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How to Structure and Organize Your Nonfiction Manuscript

Structure and Organization of Your Nonfiction Manuscript
Last week a minister contacted me to help him edit his 113,000 word book. His primary concern was that he felt scattered, unorganized, and as if his manuscript was not well organized. When I took a glance through the book, I quickly realized why he felt this way, the points were well made, but the entire book was not well structured.

Although an obviously brilliant man, he had failed to determine both an outline and structure prior to writing his material. So, as I read I noticed that his subjects and subtopics were throughout the text and that, in some instances, he almost seemed to repeat himself. He wrote like a man with a bad case of adult ADD, without focus.

It doesn't matter how bright or educated you are, if you cannot keep your manuscript together so that others easily understand it when they read, then you are not producing salable nonfiction work. An editor looks for writing that people will not only be interested in, but which they will easily be able to follow and appreciate. The writing has to have a built in added value for the reader for it to keep their attention. So, if your writing is difficult to follow, or focus on, or if it doesn't really tell the reader anything he didn't already know, then you can expect difficulty in marketing your work.

What Is a Good Writing Structure?

A good writing structure is one that is created immediately and directly behind the thesis or subject sentences. There are plenty of books you can buy from your local bookstore that deal with how to structure a paragraph, an article, or a book, and I will reference some of them here at the end of this section so you can shop and study. But here in this section I will talk more generally of what to put in and what to take out.
The first thing to remember is back to your secondary education days when the teacher taught you about structure funnels. Funnels are still used today although they are used in a looser manner than you may have learned about them. The important thing to remember about structure funnels is how they physically look. For those who have never heard of this term, think oil funnel. The physical shape of your car's oil funnel (the one you use to add oil to the engine), and the inverted funnel are how you need to see your article or book's structure.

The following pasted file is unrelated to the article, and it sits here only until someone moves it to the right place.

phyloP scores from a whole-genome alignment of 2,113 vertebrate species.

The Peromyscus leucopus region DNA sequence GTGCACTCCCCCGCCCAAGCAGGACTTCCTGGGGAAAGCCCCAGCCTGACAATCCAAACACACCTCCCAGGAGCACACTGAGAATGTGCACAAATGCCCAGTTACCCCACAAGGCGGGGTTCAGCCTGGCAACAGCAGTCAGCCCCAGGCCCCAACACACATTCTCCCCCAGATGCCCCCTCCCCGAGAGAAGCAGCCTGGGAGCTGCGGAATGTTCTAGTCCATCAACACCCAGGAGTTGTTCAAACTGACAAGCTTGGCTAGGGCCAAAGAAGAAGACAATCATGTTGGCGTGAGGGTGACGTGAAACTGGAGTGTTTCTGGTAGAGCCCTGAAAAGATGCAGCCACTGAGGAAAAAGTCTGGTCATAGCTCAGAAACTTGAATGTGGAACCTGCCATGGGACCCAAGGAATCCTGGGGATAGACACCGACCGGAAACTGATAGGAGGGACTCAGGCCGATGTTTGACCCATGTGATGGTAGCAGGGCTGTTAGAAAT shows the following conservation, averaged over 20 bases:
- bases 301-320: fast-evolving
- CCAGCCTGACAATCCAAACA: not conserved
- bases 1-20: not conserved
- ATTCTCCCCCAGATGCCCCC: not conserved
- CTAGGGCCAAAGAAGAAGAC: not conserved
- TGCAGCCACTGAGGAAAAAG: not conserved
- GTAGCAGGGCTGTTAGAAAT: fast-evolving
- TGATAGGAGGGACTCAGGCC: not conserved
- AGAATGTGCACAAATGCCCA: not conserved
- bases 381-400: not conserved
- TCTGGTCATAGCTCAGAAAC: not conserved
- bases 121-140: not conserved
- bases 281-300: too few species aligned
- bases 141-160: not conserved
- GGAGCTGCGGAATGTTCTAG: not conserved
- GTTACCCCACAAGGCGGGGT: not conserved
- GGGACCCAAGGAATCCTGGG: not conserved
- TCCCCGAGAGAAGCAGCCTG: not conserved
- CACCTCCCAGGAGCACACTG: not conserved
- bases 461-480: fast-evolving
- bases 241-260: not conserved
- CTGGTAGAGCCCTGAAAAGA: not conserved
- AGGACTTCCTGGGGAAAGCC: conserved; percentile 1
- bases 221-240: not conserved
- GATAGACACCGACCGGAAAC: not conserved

Indeed, most all writing opens with general statements narrowed down to specific statements. Then the specific statements are expanded upon. These are followed by a restating of your opening specifications and the concluding statements which essentially restate your thesis.

Your high school English teacher taught you about writing funnels because they are congruent with most peoples' thinking patterns. For nonfiction writing they are essential because they follow logic and most all nonfiction writing has a logical flow to it.

Boxing Yourself In

The purpose of your structure is to box yourself in to a degree. By outlining and creating a structure using thesis, titles, subtitles, and section titles, you box in the subject and the contents in each section or subsection. This has a focusing effect so that your work comes across as articulate. The last thing a nonfiction writer wants to accomplish is a piece where the editor or reader responds with, "He never made his point!"

Want to learn more? Take an online course in Nonfiction Writing.

While your creative side may want to wander all over the subject matter and explore every pig trail that pops into your mind, for nonfiction writing this is an inappropriate and ineffective approach to writing. Save the wandering down memory lane, or any other lane, for the poetry and free flowing stream-of-consciousness works that you write for fun or for friends. One of the main keys to successful nonfiction writing is to state your point, explain your point, and make your point again. To do these things, you must first get to your point and you can never do that wondering down the trails of everything that pops into your mind.